As youth drug and alcohol abuse continues to grow, many parents say they are uninformed — and largely unconcerned — about the threat to their children.
So finds a new nationwide survey commissioned by the Hazelden Betty Ford Foundation, the nation’s largest nonprofit addiction treatment provider.
“These startling findings suggest that some parents are under-concerned about the dangers of alcohol and other drug use by their children and are overly confident they would recognize signs of their children’s use,” said Audrey Klein, PhD, executive director of Hazelden Betty Ford Foundation’s Butler Center for Research. “This is particularly worrisome given the consequences of teen alcohol and other drug abuse — including poor performance in school, a higher rate of accidents, unintentional overdoses, violence, sexual trauma and legal issues — and, unfortunately in some cases, even death.”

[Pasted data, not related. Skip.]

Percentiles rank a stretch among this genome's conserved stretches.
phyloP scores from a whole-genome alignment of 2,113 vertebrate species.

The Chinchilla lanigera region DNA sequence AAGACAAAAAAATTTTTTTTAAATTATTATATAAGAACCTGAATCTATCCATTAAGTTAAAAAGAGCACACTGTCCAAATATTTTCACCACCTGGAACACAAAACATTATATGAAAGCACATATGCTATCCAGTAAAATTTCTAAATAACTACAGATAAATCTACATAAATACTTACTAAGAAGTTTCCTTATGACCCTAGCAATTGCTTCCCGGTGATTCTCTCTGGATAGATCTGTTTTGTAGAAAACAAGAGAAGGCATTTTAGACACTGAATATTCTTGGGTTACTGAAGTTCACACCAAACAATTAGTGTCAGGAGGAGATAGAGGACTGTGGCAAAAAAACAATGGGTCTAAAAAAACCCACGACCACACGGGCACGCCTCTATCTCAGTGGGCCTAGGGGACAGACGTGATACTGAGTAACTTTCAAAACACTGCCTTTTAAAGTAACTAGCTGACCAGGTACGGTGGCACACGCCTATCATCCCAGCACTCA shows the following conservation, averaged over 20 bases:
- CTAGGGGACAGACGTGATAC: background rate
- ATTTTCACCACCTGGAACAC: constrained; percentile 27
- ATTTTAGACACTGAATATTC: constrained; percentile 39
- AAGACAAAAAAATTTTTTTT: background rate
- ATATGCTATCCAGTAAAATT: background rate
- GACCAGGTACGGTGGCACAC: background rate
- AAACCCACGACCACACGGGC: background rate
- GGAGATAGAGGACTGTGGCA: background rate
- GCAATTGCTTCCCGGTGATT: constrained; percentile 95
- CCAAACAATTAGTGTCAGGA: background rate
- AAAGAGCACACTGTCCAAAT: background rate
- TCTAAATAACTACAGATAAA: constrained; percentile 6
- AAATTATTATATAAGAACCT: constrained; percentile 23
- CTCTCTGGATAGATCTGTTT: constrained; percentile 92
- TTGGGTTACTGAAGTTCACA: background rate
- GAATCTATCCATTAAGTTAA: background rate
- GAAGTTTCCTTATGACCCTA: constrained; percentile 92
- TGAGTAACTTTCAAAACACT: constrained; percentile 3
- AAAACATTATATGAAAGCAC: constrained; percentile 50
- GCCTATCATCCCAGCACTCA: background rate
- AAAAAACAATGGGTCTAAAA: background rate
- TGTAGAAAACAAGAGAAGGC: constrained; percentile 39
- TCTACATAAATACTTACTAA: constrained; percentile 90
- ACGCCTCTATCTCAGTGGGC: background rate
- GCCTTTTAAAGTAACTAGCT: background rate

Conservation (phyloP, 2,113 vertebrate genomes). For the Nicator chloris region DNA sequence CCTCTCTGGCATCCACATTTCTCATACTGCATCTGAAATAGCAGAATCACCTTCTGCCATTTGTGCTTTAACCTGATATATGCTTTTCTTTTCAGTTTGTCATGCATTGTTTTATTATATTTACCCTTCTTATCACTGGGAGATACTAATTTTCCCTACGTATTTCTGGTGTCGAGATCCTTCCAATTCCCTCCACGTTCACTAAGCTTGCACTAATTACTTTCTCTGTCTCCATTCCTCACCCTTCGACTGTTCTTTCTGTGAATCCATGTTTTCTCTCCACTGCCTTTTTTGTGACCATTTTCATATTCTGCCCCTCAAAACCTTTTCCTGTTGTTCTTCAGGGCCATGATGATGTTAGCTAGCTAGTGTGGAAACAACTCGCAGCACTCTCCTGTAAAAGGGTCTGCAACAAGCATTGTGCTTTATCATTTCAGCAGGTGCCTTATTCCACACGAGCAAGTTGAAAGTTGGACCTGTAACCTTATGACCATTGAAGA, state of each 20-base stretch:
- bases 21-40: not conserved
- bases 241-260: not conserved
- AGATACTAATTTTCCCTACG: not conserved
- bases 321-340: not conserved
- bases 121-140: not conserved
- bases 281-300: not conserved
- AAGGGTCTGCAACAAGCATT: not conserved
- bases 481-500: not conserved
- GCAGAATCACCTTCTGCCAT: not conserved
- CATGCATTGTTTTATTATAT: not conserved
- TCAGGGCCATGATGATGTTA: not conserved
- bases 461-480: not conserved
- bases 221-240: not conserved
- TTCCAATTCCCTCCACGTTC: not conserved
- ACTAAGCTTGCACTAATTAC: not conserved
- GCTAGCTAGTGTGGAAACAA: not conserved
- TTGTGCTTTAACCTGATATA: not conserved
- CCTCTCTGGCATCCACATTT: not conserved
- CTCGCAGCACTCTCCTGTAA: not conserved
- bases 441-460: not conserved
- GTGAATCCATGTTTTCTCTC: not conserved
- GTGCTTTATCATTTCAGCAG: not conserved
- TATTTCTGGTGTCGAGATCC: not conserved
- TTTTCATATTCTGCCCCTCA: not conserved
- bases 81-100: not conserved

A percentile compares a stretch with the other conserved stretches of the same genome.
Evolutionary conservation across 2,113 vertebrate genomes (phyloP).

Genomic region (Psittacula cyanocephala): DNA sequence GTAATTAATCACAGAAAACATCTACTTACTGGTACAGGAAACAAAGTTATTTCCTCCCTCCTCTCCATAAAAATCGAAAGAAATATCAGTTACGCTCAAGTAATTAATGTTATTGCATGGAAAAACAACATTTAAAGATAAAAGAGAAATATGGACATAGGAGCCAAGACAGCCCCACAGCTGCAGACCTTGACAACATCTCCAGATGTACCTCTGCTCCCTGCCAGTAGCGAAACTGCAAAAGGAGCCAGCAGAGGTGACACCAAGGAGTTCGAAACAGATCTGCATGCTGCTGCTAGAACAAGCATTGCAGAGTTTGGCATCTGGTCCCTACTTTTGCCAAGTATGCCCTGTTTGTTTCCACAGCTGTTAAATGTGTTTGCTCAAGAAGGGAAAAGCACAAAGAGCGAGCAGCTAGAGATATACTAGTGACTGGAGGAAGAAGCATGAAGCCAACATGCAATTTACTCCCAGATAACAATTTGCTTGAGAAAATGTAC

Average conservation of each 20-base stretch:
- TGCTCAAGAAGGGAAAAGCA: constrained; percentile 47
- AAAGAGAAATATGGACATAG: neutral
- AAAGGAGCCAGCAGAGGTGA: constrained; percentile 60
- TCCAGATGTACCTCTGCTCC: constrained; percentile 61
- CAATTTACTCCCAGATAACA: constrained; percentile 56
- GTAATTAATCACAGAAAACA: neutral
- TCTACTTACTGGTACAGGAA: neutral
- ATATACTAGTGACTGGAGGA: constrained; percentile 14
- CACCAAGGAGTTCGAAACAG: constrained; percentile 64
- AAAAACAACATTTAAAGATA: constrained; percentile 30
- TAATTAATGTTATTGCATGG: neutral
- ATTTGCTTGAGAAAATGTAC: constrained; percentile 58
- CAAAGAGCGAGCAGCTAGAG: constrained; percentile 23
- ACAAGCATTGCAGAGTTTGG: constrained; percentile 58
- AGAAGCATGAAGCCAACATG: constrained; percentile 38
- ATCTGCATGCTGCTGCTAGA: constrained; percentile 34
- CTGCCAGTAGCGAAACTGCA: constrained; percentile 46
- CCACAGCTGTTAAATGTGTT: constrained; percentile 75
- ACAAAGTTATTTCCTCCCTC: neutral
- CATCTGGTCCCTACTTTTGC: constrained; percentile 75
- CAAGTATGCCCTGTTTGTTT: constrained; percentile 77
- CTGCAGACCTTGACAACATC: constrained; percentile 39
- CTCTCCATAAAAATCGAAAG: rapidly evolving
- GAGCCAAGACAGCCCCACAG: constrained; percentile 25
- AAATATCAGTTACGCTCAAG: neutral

Research has shown that parental involvement is an effective way to prevent chemical use and addiction among you. Yet this national survey revealed a remarkable lack of parental awareness and concern about this important issue. Among the key findings of the poll are:
Most doctors lack training in identifying substance abuse. Less than 20 percent of primary care physicians consider themselves “very prepared to identify alcohol or drug dependence,” compared to more than 80 percent who are very comfortable diagnosing hypertension and diabetes, according to the National Center on Substance Abuse at Columbia University.
Resources are available for parents to educate themselves on how to recognize signs of drug use and discuss the issue with their kids on the Hazelden webpage: •Adolescent and Young Adult Addiction Handouts •Talking with kids about alcohol and drugs
Thom Kessler, LMFT, RAS
Marriage & Family Therapist and Registered Addiction Specialist